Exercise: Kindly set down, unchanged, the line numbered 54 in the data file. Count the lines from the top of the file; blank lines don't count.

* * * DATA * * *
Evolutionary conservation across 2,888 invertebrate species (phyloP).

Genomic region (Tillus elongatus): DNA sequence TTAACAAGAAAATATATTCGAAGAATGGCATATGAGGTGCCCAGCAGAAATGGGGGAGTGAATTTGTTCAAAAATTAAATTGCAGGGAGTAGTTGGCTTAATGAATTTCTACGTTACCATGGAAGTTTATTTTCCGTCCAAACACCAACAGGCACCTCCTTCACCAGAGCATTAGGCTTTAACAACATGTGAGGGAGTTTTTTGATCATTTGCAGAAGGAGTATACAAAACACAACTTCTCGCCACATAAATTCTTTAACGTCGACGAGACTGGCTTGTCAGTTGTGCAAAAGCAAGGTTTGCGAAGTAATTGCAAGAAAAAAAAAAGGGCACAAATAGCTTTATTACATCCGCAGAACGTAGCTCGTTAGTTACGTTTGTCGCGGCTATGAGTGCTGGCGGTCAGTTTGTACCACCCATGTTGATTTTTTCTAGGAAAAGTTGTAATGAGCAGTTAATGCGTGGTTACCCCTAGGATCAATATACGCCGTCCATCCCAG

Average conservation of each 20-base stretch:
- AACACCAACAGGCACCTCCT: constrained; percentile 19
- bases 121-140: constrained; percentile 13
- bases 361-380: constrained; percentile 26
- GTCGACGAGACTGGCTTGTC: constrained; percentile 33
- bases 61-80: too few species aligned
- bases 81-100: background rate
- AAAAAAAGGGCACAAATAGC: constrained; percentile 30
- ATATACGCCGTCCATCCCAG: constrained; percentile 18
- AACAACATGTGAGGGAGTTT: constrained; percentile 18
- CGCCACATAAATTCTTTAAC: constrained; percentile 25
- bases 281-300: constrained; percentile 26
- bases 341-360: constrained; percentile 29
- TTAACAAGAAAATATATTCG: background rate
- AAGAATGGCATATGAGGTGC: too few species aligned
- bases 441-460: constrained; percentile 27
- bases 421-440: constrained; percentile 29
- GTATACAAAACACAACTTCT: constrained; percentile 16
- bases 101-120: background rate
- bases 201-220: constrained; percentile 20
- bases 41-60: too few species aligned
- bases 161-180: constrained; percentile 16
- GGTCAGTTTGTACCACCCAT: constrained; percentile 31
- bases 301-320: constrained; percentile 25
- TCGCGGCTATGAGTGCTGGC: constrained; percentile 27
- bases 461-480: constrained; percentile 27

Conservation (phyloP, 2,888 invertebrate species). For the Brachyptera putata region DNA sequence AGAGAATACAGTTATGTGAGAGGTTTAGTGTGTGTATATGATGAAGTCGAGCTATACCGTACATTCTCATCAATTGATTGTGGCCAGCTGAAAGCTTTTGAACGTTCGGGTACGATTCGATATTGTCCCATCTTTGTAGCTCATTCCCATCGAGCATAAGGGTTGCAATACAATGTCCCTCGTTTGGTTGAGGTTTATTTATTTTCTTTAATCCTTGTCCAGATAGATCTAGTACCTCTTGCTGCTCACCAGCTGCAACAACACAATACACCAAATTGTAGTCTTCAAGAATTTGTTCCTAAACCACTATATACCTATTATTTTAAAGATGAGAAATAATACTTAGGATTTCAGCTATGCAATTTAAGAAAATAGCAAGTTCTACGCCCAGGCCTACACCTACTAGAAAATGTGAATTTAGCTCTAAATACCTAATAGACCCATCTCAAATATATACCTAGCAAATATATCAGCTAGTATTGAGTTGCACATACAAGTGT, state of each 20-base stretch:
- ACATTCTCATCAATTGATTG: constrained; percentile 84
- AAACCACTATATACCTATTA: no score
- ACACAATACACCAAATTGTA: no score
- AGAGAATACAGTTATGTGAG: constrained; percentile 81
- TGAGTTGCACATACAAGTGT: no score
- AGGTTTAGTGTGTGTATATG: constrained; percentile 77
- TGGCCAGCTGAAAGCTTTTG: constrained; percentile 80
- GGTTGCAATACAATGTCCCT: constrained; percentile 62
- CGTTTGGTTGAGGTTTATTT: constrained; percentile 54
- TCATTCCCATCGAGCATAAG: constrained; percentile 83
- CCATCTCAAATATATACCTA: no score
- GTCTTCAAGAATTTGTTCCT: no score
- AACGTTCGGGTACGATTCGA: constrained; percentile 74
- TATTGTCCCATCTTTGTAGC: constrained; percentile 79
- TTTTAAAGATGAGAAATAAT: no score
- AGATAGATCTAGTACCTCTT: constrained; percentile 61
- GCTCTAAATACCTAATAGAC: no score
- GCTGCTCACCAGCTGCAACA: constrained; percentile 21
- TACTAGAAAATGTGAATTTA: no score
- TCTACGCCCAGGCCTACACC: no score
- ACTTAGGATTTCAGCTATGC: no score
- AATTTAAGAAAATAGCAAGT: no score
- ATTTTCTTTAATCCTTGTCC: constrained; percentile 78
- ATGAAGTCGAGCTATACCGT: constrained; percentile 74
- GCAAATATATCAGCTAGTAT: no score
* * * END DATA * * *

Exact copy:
- GCAAATATATCAGCTAGTAT: no score